Mountain News: Denver contemplates Olympic bid 

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Still, Aspen has a long ways to go in shrinking its carbon footprint overall to the degree embraced by both the Mayors' Agreement on Climate Change, a pact to which many of the ski towns are a party, and Aspen's unique Canary Initiative. This shift, when completed, represents a 0.6 per cent community-wide reduction in carbon emissions as compared to a 2004 baseline.

Would-be Jihadist worked in ski country

EDWARDS, Colo. - First came that news that a petite, 46-year-old blond-haired woman in Pennsylvania who called herself Jihad Jane had been accused by U.S. authorities with conspiring to murder a cartoonist in Sweden who had drawn cartoons that offended Muslims.

Then came the report that a woman from Colorado, also blonde-haired, had been questioned in Ireland in connection with the same investigation. She was then released.

The Denver Post found that the woman, Jamie Paulin-Ramirez, had been living in Leadville for the last couple of years and working about 40 miles away in Edwards, located down-valley from Vail and Beaver Creek. She worked as a medical assistant at the Eagle Care Clinic, an office that primarily serves the poor and uninsured.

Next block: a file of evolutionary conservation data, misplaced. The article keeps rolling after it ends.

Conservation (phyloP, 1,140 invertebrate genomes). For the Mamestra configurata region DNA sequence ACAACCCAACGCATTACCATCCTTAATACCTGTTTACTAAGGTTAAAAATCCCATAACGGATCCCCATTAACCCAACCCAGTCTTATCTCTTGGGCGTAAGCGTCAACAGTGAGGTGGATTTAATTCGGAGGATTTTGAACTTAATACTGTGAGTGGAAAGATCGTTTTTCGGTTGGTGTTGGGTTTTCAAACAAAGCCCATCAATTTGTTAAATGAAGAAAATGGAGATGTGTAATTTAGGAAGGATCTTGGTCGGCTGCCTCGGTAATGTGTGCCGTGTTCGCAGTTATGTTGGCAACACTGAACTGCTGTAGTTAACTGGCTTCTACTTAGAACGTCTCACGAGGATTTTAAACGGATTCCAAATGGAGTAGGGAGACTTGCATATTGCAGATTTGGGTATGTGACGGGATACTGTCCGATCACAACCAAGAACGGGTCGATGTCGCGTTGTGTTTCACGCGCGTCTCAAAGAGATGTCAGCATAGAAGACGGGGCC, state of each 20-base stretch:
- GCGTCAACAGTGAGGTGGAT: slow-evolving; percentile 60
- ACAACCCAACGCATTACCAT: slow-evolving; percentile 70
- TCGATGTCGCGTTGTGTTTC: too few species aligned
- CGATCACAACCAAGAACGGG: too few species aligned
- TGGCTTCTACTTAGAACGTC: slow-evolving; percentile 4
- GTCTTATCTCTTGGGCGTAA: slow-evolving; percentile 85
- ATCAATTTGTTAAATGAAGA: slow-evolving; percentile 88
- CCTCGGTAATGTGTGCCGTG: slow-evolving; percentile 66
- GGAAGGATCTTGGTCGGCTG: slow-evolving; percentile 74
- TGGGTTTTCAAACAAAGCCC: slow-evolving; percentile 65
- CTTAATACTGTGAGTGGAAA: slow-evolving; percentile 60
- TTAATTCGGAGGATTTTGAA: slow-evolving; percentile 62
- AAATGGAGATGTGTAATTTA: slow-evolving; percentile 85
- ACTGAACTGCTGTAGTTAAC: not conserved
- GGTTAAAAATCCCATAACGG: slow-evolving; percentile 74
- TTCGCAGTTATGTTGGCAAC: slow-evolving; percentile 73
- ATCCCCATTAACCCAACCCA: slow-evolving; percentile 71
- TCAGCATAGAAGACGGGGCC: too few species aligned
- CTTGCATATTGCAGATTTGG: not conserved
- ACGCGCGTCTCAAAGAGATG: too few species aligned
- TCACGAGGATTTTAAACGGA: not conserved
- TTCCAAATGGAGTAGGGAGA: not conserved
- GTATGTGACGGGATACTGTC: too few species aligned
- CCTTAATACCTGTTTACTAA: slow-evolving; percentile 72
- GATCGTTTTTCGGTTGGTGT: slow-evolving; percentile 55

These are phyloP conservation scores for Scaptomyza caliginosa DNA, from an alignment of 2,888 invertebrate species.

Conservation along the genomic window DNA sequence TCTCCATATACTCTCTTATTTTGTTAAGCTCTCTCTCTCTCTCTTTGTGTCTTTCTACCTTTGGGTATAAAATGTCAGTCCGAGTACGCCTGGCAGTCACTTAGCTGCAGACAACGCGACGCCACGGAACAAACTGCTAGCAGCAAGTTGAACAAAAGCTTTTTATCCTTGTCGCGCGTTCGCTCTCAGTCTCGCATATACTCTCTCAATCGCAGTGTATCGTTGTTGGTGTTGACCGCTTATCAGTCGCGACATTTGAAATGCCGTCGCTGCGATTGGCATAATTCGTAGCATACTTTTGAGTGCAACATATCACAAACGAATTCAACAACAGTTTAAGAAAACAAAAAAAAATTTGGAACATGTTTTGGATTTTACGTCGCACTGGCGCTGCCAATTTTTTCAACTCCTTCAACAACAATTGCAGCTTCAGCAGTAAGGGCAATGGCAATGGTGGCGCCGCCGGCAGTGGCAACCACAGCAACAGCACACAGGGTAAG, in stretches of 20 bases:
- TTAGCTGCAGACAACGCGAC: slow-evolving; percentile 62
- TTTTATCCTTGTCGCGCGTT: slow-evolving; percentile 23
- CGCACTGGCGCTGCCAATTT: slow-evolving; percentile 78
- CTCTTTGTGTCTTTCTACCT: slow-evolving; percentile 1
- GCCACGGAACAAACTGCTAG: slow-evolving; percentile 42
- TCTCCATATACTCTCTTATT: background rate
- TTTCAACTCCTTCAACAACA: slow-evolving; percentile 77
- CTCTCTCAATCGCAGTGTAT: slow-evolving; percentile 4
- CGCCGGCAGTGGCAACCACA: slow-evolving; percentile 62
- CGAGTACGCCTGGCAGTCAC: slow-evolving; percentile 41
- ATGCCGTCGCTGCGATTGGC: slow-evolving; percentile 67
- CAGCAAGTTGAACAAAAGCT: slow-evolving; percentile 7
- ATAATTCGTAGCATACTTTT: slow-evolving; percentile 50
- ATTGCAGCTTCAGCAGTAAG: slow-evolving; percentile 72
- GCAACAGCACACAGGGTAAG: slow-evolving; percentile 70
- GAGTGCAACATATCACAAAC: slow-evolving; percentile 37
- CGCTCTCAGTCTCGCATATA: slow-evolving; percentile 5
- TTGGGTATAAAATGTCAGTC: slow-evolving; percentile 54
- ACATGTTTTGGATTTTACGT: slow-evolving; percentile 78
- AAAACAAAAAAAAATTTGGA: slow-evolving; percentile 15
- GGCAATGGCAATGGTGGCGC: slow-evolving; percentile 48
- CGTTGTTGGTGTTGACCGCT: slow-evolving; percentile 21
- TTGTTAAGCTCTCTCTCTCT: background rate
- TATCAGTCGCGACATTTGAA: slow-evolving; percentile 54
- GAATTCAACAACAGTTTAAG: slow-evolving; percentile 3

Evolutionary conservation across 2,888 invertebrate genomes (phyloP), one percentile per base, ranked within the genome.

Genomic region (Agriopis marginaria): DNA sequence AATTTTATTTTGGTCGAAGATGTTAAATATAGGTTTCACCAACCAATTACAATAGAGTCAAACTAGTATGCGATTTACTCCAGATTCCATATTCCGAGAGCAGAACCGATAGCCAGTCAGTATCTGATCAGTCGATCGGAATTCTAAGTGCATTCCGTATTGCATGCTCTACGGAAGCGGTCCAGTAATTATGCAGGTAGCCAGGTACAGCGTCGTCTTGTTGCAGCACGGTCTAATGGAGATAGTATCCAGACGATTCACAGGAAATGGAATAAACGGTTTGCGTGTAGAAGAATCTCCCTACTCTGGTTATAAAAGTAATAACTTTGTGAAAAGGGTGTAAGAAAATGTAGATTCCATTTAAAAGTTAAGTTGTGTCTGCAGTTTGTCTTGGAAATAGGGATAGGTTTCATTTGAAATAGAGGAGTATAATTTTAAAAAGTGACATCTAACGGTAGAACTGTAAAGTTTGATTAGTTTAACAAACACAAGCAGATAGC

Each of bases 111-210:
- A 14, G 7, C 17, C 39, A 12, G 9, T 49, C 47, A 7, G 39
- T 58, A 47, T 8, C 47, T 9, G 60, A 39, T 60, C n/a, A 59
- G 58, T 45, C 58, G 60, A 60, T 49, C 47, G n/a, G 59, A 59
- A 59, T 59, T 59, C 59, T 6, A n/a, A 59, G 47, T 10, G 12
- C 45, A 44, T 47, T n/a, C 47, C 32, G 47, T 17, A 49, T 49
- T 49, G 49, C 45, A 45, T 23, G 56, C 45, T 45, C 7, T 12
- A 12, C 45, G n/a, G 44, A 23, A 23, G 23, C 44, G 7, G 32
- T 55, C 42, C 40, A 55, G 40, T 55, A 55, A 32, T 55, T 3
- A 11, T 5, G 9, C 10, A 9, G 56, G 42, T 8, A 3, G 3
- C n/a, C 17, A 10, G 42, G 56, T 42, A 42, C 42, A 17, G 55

Dr. Kent Petrie, the clinic's medical director, described her as an "excellent and dedicated" employee.

Family members said that she had been a hellion when young, but last year had begun corresponding on the Internet with Muslims. About a year ago she told family members she had become a Muslim, and in time began wearing a scarf called a hijab, and then a burqa. Among those she communicated with on the Internet were Jihad Jane and the Denver airport shuttle driver who has been accused of planning to bomb New York City.

Then, on Sept. 11 last year, Paulin-Ramirez went to Denver, parked her car, and flew to New York City with her six-year-old son. Family members and her employer said they had no warning she planned to leave - or any word whatsoever.


High-end real estate percolating

MOUNTAIN VILLAGE, Colo. - Yet more evidence arrives of the return of the high-end real estate market. A week after similar news in Wyoming's Jackson and Idaho's Ketchum, the Telluride Daily Planet reports an uptick in real estate transfer fees collected in Mountain Village.

The newspaper says that the slope-side municipality collected $1 million in the year's first two months, more than triple the collections from the same period last year.

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